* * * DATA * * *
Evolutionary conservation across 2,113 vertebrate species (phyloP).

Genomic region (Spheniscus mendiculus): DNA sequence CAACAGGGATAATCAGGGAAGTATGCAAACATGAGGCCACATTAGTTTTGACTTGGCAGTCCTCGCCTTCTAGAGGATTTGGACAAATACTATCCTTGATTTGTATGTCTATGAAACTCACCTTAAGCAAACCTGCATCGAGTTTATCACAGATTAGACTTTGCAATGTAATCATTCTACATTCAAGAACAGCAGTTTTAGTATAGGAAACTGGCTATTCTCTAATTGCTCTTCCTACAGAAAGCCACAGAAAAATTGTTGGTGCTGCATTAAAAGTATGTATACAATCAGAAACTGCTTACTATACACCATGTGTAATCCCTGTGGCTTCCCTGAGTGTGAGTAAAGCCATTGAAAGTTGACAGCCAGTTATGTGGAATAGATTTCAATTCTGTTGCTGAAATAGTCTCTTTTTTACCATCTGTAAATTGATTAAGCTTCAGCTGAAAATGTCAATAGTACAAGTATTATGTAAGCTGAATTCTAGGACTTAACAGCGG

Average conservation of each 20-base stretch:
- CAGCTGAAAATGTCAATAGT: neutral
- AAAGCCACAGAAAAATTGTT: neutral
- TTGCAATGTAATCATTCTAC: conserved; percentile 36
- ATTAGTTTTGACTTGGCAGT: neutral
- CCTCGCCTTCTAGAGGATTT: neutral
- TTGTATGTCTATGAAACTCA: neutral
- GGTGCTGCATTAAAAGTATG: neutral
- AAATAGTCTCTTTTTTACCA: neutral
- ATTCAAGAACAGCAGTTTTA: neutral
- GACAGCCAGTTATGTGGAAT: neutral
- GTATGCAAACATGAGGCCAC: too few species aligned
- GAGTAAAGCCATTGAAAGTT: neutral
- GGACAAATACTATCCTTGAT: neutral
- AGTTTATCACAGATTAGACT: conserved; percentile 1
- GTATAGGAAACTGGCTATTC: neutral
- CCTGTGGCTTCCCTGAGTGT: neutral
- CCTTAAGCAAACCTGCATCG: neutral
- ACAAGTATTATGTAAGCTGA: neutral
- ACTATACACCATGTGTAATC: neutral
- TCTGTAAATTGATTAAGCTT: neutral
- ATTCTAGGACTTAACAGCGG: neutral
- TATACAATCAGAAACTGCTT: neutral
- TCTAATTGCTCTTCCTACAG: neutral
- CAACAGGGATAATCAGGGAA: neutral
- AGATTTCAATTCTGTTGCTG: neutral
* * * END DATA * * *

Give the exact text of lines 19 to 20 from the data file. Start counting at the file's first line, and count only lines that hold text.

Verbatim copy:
- CCTGTGGCTTCCCTGAGTGT: neutral
- CCTTAAGCAAACCTGCATCG: neutral